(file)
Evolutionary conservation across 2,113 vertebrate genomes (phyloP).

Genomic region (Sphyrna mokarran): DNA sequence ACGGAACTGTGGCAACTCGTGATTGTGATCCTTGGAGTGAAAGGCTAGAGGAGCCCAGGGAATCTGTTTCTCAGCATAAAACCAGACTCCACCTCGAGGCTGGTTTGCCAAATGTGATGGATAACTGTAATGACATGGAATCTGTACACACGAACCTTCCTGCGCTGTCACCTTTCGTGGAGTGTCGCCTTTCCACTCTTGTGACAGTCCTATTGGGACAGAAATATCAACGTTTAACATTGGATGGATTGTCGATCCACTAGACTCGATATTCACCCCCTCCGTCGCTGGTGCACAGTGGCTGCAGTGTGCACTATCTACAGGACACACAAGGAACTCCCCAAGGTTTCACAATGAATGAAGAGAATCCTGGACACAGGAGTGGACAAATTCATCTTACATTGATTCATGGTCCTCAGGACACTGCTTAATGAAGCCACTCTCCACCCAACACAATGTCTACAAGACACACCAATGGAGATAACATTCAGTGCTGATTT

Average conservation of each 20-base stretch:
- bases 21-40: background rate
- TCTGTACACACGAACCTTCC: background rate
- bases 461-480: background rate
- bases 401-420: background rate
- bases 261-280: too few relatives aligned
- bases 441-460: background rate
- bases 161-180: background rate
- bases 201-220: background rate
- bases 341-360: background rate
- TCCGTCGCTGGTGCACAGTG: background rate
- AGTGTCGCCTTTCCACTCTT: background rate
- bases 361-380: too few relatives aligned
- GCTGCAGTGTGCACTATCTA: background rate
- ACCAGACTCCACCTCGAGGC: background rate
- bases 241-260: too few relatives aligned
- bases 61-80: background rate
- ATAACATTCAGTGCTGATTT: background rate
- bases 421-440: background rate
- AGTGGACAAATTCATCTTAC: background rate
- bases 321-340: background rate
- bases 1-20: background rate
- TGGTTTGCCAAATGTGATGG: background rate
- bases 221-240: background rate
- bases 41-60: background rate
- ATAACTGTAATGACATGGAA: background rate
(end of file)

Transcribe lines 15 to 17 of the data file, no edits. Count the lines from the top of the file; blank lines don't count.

- bases 361-380: too few relatives aligned
- GCTGCAGTGTGCACTATCTA: background rate
- ACCAGACTCCACCTCGAGGC: background rate